World Series return capped Mets' magical 2015

Midseason moves, such as Cespedes trade, helped vault New York to first Fall Classic since '00

World Series return capped Mets' magical 2015

NEW YORK -- For years, the Mets pointed to some indeterminate future date when asked about restoring the sheen on their flagging franchise. They waited for bloated contracts to expire. They waited for Matt Harvey to heal. They waited for young players to develop and the vision of Sandy Alderson's front office to take shape.

Finally, everything gelled for the Mets in 2015, culminating in their first World Series appearance in 15 years. And while things didn't end quite as the team hoped, the season was filled with the type of results Mets fans have desired for so long.

To be clear, this was not a linear path for a club that didn't appear headed for a late October run as late in the calendar as the end of July. But a series of key trades reinvigorated the Mets, who rode them all the way to their first postseason berth since 2006 -- and onward and upward from there.

With 2016 on the horizon, here's a look back at the five most impactful moments of the '15 season:

1. A scare for the captain
This was supposed to be the year that 32-year-old David Wright stayed healthy, with a newfound commitment to fitness -- celebrity trainer Mike Barwis choreographed a workout program for Wright and many others over the winter -- and healthy eating. But Wright strained his hamstring just eight games into the season, then found out while he was on the disabled list that he was suffering from a career-threatening back condition called spinal stenosis.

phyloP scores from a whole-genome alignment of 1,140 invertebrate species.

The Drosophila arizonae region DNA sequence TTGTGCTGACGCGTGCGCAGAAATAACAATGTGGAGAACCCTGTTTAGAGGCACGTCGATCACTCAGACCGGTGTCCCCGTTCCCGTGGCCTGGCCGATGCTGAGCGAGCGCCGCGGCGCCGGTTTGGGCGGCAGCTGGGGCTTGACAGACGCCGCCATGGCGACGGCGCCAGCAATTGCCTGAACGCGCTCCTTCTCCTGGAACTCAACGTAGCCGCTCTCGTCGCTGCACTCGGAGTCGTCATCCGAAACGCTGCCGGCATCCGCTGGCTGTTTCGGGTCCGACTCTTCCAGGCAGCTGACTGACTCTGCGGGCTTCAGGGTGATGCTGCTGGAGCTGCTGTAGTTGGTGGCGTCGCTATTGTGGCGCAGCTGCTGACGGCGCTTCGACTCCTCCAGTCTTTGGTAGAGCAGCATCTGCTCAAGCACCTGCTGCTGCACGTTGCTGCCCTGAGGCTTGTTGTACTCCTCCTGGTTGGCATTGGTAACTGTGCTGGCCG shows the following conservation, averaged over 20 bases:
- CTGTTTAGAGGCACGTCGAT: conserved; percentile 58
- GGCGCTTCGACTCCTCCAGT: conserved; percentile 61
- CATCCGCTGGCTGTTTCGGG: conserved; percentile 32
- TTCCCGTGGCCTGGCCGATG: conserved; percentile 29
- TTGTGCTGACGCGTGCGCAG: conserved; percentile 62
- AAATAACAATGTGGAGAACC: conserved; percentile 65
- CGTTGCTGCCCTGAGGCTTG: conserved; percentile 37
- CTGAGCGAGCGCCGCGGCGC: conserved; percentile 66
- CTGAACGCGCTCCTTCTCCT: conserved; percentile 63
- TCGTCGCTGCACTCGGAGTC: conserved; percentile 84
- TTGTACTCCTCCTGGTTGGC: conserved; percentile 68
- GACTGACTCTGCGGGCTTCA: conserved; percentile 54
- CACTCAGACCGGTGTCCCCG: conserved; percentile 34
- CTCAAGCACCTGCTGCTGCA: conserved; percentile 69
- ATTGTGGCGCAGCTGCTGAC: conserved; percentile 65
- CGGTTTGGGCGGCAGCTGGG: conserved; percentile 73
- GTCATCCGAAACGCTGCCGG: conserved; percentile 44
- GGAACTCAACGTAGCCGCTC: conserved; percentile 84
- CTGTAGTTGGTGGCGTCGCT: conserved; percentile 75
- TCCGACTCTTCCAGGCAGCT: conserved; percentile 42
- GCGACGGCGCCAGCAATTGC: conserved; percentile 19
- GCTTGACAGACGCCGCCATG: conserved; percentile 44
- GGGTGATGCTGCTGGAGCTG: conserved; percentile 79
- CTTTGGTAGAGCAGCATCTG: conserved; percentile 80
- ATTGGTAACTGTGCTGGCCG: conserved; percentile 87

Wright homers in return

It took months of rest, physical therapy and rehab, but Wright ultimately made his return in late August, homering on his first swing back from the disabled list. He wound up hitting .289 with five homers on the season, giving the Mets -- despite their captain's October slump -- hope that Wright can again be a significant factor in 2016.

2. Dark Knight drama
Port St. Lucie, Fla., was abuzz all spring with talk of Harvey, who looked brilliant in his return from Tommy John surgery -- upper-90s fastballs, sharp curveballs, that sort of thing. And for most of the season, Harvey was brilliant, finishing 13-8 with a 2.71 ERA to look an awful lot like the Harvey of old.

NL Comeback Player: Harvey

But tensions arose early in September, when agent Scott Boras began talking openly about his desire for the Mets to shut Harvey down after 180 innings. The ace added fuel to the fire by refusing to commit to any postseason appearances, prompting the Mets to work furiously at a compromise. Eventually, Harvey approached Terry Collins to tell his manager he wanted to pitch -- which he did in October to rave reviews. The capstone of Harvey's season was his eight-inning performance in Game 5 of the Fall Classic, though Collins' ill-fated decision to keep him in for multiple batters in the bottom of the ninth wound up sticking in the minds of Mets fans.

3. Yo puts on a show